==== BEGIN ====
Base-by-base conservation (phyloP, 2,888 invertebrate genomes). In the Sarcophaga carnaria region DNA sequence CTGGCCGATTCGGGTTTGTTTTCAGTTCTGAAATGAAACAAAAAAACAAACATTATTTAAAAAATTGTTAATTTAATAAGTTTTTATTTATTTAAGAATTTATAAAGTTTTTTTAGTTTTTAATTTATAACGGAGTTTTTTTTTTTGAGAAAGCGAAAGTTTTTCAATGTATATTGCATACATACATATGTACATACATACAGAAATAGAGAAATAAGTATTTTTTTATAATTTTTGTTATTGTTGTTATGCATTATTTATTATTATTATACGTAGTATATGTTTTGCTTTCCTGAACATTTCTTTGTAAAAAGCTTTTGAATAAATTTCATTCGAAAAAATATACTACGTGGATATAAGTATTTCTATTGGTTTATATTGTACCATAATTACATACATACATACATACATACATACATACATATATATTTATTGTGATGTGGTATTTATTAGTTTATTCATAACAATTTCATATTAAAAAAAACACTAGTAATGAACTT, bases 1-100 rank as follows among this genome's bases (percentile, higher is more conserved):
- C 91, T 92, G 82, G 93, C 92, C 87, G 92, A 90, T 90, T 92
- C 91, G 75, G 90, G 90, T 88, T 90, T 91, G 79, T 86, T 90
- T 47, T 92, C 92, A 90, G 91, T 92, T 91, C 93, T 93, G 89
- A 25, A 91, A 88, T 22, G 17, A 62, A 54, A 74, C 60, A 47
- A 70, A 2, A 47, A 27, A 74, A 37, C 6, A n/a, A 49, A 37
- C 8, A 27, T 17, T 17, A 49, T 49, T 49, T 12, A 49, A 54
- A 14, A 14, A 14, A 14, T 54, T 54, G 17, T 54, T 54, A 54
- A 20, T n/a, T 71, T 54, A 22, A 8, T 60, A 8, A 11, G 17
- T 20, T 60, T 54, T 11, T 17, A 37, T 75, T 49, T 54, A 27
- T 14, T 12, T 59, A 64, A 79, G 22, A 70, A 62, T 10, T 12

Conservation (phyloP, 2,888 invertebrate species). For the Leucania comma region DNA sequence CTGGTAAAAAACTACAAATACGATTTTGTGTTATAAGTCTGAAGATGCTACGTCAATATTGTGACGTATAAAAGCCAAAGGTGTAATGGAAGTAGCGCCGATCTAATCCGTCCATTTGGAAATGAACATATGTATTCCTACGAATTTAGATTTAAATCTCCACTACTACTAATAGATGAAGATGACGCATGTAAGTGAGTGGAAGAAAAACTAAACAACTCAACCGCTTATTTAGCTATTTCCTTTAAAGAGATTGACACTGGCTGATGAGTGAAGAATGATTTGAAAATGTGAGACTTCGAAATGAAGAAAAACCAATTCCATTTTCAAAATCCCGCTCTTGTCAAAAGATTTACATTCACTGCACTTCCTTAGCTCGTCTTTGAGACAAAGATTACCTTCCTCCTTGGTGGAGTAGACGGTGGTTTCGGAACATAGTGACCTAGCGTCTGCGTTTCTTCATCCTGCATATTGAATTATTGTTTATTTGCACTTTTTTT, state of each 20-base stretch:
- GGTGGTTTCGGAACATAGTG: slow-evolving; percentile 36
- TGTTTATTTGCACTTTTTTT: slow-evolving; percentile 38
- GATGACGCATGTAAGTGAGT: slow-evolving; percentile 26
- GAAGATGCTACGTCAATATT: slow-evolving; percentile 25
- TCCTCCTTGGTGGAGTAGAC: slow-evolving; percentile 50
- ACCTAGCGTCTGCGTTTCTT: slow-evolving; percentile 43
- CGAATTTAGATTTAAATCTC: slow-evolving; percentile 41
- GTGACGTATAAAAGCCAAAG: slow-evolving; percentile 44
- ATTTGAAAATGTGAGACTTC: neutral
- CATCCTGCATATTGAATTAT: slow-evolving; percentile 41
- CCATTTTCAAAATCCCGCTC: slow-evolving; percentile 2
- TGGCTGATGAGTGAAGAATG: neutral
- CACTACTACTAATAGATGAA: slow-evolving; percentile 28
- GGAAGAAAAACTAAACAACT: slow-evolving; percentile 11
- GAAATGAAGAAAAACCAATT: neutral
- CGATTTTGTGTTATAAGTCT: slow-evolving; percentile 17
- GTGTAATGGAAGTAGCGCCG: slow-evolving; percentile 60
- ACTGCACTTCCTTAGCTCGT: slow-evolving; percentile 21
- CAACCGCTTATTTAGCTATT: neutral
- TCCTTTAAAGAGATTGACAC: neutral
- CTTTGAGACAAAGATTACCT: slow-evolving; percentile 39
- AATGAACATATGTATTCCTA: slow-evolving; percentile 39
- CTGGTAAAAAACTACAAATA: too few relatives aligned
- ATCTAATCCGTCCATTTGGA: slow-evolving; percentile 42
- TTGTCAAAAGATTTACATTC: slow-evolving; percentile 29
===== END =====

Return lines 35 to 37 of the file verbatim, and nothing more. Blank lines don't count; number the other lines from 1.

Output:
- CTGGTAAAAAACTACAAATA: too few relatives aligned
- ATCTAATCCGTCCATTTGGA: slow-evolving; percentile 42
- TTGTCAAAAGATTTACATTC: slow-evolving; percentile 29